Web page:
As I am writing this, we are in the midst of a global pandemic. Everything has changed. I haven’t been to campus in weeks. My daughter in high school has had weeks without any word from her teachers. My daughters in college have come back home and have all of their instruction online. My home office has become my permanent office. Nevertheless, I have regained a sense of normalcy, which has been important for my mental health. Here I’ll share some of the practices that have helped me. These practices may or may not be feasible for you right now, but I encourage you to ask: is there anything you can implement into your life right now that would help you return to a state of normalcy? Is there anything you can stop doing?
During this pandemic, everyone’s new normal will look different. My new normal has been facilitated by my continued financial stability, the fact that I have a separate room in my house designated as my office, the relative independence of my daughters – who range in age from 16 to 19, and the fact that I have a partner who shares household responsibilities with me.
Despite these factors working in my favor, it took some work to get to where I am now. After spending a couple of weeks in a downward spiral of checking the news, following the local, national, and global COVID-19 trackers, reading all the backstories on the origin of the virus, watching Contagion and Pandemic, and constantly checking Twitter and Facebook, I decided I could not go on like this. I needed to make some changes.
I made a list of things that have kept me healthy and sane in the past and vowed to try and do at least one of them every day for a week. At the same time, I was engaging in some practices that I knew were not good for me, so I also wrote down a list of things I needed to avoid in order to stay healthy and happy.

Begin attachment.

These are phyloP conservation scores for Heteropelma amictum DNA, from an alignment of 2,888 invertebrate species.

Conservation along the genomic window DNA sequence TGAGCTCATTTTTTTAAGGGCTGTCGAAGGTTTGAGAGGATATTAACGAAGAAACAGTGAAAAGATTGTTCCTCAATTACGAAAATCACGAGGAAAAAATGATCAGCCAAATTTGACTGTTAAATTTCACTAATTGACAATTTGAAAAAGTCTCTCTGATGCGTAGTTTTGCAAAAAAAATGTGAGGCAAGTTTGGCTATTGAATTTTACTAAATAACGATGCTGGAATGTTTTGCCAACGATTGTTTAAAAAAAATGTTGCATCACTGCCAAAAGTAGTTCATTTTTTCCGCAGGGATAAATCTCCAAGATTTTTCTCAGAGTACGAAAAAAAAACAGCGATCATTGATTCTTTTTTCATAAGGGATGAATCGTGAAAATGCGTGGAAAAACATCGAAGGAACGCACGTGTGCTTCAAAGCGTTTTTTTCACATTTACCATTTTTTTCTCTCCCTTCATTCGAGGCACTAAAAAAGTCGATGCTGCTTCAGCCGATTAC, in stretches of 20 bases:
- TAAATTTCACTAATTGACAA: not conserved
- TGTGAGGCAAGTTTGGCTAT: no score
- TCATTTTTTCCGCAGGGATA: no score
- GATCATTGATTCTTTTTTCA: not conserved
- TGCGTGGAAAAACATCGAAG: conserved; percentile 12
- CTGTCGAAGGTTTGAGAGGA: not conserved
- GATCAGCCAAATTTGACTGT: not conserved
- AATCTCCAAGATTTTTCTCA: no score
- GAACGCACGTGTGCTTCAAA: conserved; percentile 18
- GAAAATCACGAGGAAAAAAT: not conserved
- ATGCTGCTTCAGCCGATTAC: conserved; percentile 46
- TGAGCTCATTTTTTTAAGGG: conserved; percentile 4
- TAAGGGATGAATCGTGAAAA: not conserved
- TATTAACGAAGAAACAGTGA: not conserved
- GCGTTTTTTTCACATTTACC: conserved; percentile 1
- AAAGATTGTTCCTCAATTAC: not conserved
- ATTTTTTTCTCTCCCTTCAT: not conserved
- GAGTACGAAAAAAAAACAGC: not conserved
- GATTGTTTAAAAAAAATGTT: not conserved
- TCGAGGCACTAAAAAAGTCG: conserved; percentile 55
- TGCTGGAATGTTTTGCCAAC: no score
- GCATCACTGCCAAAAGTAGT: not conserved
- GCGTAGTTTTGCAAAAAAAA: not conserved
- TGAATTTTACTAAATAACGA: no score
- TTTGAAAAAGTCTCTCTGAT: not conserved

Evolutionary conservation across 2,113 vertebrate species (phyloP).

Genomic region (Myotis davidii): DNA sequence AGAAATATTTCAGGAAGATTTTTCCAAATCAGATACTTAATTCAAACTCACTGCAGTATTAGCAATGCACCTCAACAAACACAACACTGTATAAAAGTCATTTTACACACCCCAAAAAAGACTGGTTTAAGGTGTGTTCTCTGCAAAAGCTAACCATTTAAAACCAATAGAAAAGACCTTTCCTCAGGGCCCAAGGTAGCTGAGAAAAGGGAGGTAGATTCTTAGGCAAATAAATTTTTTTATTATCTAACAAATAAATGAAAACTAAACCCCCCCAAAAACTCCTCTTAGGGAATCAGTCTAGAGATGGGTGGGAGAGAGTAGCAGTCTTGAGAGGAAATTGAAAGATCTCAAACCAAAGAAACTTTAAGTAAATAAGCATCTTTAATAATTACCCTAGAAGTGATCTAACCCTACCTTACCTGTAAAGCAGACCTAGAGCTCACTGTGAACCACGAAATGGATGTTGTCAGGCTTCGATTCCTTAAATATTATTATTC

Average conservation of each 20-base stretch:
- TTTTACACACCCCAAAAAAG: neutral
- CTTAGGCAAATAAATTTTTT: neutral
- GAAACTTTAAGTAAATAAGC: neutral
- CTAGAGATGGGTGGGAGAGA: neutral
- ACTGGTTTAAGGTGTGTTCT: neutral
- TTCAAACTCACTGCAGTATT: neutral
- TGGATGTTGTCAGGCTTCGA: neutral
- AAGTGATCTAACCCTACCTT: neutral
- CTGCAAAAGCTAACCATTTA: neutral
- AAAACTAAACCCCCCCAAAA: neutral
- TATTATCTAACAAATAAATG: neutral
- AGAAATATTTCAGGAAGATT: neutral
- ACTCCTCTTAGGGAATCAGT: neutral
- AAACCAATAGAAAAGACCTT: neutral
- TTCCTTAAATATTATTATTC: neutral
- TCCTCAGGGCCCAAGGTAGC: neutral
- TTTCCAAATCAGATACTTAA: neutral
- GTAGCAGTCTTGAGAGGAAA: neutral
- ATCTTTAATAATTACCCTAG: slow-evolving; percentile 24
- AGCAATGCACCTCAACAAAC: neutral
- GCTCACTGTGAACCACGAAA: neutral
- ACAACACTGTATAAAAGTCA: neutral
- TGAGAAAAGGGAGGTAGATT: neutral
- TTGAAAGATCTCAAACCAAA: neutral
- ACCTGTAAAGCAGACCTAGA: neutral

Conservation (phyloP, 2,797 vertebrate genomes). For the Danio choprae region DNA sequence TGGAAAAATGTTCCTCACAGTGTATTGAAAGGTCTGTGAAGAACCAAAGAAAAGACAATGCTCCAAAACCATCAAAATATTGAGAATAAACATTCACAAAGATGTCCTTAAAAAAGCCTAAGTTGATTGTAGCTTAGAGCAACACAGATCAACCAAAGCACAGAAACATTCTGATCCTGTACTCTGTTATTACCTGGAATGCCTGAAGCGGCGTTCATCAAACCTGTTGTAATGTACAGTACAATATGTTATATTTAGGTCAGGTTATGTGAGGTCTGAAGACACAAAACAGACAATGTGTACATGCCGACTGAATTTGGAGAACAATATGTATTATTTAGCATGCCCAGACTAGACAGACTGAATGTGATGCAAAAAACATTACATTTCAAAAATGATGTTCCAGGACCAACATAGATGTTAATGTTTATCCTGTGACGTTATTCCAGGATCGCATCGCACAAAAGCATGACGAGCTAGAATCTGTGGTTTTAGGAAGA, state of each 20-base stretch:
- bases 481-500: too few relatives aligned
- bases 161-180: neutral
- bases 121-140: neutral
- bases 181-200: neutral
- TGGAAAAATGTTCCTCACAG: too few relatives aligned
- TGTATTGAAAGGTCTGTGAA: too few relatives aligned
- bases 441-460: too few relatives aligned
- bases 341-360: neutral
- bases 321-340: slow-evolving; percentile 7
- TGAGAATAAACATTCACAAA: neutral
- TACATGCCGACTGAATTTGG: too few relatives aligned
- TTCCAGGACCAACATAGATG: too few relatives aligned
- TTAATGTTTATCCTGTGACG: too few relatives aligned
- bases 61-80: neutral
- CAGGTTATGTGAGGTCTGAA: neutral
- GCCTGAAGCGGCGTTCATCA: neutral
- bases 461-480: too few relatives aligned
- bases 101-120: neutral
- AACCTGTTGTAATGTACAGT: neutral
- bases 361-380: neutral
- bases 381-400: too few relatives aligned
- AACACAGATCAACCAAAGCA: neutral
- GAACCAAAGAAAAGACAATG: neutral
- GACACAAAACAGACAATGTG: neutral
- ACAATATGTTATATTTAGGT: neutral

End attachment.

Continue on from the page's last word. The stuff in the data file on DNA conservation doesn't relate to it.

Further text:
Here is my list of practices that, in the past, have helped me to preserve my mental and physical health: sleep eight hours, walk 10,000 steps, go for a jog, do 30 minutes of yoga, have a meal with my family, go to happy hour with friends, talk with friends on the phone, read or listen to a novel, go on a nature hike, bake, meditate for 10 minutes.
Here is a list of things I can avoid in order to preserve my mental health: checking social media in the morning, reading the news in the morning, checking email first thing in the morning, drinking alcohol, eating junk food, using the phone before bedtime.
In the first week, I promised to try and do one positive thing and avoid one negative thing each day. I wrote them down on a wall calendar each day to keep track.
Starting small was critical for me. For the first week, I got in 10,000 steps every day by going on two to three walks around my neighborhood park. I live in a small town and it is still possible to go on walks and stay more than six feet away from others. I also stopped checking the news and social media in the morning.
I felt a lot better and thus decided I could do a bit more the second week. The second week, I added in yoga, getting eight hours of sleep, and avoiding email in the mornings. I’ve since added a daily 30-minute jog and turning off all devices an hour before bedtime, among other steps.
These practices made me feel so much better. They also allowed me to refocus on my work, which in turn helped me to regain a sense of normalcy. Adding practices in one by one also made getting back on track feel more feasible.
I also got back into writing in stages. At first, I only worked on things that were of immediate benefit to others. The first week, I worked on writing letters of recommendation and completing manuscript and tenure reviews. The second week, I returned my focus to co-authored manuscripts because I knew these were of benefit to others (as well as myself).
I know there is a global pandemic going on right now. I also know that constantly worrying about it isn’t going to help. What are some small and big changes you can make to get through these difficult times?